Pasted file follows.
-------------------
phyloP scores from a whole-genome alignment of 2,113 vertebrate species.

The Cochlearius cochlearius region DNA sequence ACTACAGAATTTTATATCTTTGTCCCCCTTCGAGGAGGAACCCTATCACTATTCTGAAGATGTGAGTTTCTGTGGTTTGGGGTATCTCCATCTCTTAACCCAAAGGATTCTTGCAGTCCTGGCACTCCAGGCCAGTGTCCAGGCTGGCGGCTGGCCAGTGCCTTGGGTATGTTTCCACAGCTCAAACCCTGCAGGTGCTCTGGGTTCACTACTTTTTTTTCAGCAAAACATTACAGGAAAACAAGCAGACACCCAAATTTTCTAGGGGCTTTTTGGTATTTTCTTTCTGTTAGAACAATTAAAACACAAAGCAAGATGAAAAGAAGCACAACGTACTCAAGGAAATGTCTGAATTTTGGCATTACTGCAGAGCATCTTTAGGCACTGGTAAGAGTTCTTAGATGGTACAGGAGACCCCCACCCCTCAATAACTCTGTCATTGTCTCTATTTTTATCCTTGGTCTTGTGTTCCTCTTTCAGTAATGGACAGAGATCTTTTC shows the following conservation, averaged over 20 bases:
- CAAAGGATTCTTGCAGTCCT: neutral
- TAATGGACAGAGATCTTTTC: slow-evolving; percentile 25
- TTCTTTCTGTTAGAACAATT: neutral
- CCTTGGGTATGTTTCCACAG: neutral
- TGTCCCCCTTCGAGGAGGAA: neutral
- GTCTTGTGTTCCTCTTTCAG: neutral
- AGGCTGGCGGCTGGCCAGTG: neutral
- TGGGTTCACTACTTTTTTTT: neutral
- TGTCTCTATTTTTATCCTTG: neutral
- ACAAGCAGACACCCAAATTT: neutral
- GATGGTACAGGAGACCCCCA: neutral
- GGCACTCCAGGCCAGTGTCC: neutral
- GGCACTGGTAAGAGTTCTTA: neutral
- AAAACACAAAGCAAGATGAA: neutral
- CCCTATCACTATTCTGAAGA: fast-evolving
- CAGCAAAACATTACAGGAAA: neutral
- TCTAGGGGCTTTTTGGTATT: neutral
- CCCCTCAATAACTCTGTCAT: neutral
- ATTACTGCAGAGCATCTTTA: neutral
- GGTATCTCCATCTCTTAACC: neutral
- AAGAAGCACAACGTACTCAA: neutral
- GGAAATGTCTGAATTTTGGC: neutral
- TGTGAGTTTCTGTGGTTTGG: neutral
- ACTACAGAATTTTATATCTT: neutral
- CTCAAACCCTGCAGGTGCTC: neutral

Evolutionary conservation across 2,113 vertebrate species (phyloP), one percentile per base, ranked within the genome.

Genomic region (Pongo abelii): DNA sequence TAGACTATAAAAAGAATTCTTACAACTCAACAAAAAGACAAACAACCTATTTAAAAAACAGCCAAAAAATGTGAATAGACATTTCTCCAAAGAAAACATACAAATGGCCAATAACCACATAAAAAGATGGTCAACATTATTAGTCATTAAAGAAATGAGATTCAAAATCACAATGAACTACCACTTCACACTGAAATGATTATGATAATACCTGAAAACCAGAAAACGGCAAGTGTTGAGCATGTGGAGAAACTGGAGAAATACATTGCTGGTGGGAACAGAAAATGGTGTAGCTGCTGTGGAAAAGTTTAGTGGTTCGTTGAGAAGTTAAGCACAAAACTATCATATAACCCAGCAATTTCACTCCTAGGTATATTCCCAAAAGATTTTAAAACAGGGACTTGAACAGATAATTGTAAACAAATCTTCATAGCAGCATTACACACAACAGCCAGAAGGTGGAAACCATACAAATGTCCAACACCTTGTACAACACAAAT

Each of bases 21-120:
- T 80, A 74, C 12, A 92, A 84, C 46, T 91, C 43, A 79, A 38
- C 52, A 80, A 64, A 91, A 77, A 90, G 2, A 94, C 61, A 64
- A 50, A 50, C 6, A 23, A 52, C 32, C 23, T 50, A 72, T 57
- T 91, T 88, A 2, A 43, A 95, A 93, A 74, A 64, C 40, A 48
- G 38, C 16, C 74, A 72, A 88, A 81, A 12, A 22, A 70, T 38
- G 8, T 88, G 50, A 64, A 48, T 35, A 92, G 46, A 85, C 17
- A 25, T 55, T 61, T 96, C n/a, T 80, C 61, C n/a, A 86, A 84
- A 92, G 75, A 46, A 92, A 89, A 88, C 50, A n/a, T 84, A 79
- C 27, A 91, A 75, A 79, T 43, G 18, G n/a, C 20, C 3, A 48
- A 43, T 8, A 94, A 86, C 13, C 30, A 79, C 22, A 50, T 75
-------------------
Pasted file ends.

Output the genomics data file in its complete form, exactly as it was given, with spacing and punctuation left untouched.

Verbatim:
phyloP scores from a whole-genome alignment of 2,113 vertebrate species.

The Cochlearius cochlearius region DNA sequence ACTACAGAATTTTATATCTTTGTCCCCCTTCGAGGAGGAACCCTATCACTATTCTGAAGATGTGAGTTTCTGTGGTTTGGGGTATCTCCATCTCTTAACCCAAAGGATTCTTGCAGTCCTGGCACTCCAGGCCAGTGTCCAGGCTGGCGGCTGGCCAGTGCCTTGGGTATGTTTCCACAGCTCAAACCCTGCAGGTGCTCTGGGTTCACTACTTTTTTTTCAGCAAAACATTACAGGAAAACAAGCAGACACCCAAATTTTCTAGGGGCTTTTTGGTATTTTCTTTCTGTTAGAACAATTAAAACACAAAGCAAGATGAAAAGAAGCACAACGTACTCAAGGAAATGTCTGAATTTTGGCATTACTGCAGAGCATCTTTAGGCACTGGTAAGAGTTCTTAGATGGTACAGGAGACCCCCACCCCTCAATAACTCTGTCATTGTCTCTATTTTTATCCTTGGTCTTGTGTTCCTCTTTCAGTAATGGACAGAGATCTTTTC shows the following conservation, averaged over 20 bases:
- CAAAGGATTCTTGCAGTCCT: neutral
- TAATGGACAGAGATCTTTTC: slow-evolving; percentile 25
- TTCTTTCTGTTAGAACAATT: neutral
- CCTTGGGTATGTTTCCACAG: neutral
- TGTCCCCCTTCGAGGAGGAA: neutral
- GTCTTGTGTTCCTCTTTCAG: neutral
- AGGCTGGCGGCTGGCCAGTG: neutral
- TGGGTTCACTACTTTTTTTT: neutral
- TGTCTCTATTTTTATCCTTG: neutral
- ACAAGCAGACACCCAAATTT: neutral
- GATGGTACAGGAGACCCCCA: neutral
- GGCACTCCAGGCCAGTGTCC: neutral
- GGCACTGGTAAGAGTTCTTA: neutral
- AAAACACAAAGCAAGATGAA: neutral
- CCCTATCACTATTCTGAAGA: fast-evolving
- CAGCAAAACATTACAGGAAA: neutral
- TCTAGGGGCTTTTTGGTATT: neutral
- CCCCTCAATAACTCTGTCAT: neutral
- ATTACTGCAGAGCATCTTTA: neutral
- GGTATCTCCATCTCTTAACC: neutral
- AAGAAGCACAACGTACTCAA: neutral
- GGAAATGTCTGAATTTTGGC: neutral
- TGTGAGTTTCTGTGGTTTGG: neutral
- ACTACAGAATTTTATATCTT: neutral
- CTCAAACCCTGCAGGTGCTC: neutral

Evolutionary conservation across 2,113 vertebrate species (phyloP), one percentile per base, ranked within the genome.

Genomic region (Pongo abelii): DNA sequence TAGACTATAAAAAGAATTCTTACAACTCAACAAAAAGACAAACAACCTATTTAAAAAACAGCCAAAAAATGTGAATAGACATTTCTCCAAAGAAAACATACAAATGGCCAATAACCACATAAAAAGATGGTCAACATTATTAGTCATTAAAGAAATGAGATTCAAAATCACAATGAACTACCACTTCACACTGAAATGATTATGATAATACCTGAAAACCAGAAAACGGCAAGTGTTGAGCATGTGGAGAAACTGGAGAAATACATTGCTGGTGGGAACAGAAAATGGTGTAGCTGCTGTGGAAAAGTTTAGTGGTTCGTTGAGAAGTTAAGCACAAAACTATCATATAACCCAGCAATTTCACTCCTAGGTATATTCCCAAAAGATTTTAAAACAGGGACTTGAACAGATAATTGTAAACAAATCTTCATAGCAGCATTACACACAACAGCCAGAAGGTGGAAACCATACAAATGTCCAACACCTTGTACAACACAAAT

Each of bases 21-120:
- T 80, A 74, C 12, A 92, A 84, C 46, T 91, C 43, A 79, A 38
- C 52, A 80, A 64, A 91, A 77, A 90, G 2, A 94, C 61, A 64
- A 50, A 50, C 6, A 23, A 52, C 32, C 23, T 50, A 72, T 57
- T 91, T 88, A 2, A 43, A 95, A 93, A 74, A 64, C 40, A 48
- G 38, C 16, C 74, A 72, A 88, A 81, A 12, A 22, A 70, T 38
- G 8, T 88, G 50, A 64, A 48, T 35, A 92, G 46, A 85, C 17
- A 25, T 55, T 61, T 96, C n/a, T 80, C 61, C n/a, A 86, A 84
- A 92, G 75, A 46, A 92, A 89, A 88, C 50, A n/a, T 84, A 79
- C 27, A 91, A 75, A 79, T 43, G 18, G n/a, C 20, C 3, A 48
- A 43, T 8, A 94, A 86, C 13, C 30, A 79, C 22, A 50, T 75